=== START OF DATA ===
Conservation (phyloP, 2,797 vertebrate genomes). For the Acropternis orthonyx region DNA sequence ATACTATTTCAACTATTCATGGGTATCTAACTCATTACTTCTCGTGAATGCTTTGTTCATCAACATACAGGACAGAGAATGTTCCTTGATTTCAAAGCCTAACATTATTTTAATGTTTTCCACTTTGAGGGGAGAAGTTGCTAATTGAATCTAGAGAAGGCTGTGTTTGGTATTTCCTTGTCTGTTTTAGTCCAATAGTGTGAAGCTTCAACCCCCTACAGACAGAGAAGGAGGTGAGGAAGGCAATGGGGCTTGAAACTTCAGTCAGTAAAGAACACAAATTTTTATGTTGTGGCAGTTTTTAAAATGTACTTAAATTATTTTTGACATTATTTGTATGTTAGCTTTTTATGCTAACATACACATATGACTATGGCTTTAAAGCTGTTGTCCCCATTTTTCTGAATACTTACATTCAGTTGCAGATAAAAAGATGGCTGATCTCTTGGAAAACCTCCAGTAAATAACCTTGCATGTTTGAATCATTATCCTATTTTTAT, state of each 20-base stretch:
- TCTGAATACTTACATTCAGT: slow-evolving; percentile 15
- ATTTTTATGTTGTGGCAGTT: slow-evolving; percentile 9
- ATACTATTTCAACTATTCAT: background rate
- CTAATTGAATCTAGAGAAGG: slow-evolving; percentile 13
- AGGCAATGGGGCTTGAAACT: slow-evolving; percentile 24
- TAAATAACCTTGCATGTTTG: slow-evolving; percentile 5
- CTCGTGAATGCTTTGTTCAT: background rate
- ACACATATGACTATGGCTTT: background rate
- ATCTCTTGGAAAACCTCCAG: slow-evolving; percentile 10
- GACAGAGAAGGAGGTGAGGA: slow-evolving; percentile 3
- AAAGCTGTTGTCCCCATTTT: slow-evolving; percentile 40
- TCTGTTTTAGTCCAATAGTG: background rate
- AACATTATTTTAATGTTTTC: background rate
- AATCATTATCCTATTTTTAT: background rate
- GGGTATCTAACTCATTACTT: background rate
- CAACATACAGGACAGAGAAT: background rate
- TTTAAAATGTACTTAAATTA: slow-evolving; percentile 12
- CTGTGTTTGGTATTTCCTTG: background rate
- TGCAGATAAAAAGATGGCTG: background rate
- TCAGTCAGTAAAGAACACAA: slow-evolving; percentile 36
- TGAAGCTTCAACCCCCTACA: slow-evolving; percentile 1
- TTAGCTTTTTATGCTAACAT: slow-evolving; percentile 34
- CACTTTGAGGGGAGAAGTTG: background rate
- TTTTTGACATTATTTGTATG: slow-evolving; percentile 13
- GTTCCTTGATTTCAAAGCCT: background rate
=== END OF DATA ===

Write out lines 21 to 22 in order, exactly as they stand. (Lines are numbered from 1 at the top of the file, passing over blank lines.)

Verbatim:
- TCAGTCAGTAAAGAACACAA: slow-evolving; percentile 36
- TGAAGCTTCAACCCCCTACA: slow-evolving; percentile 1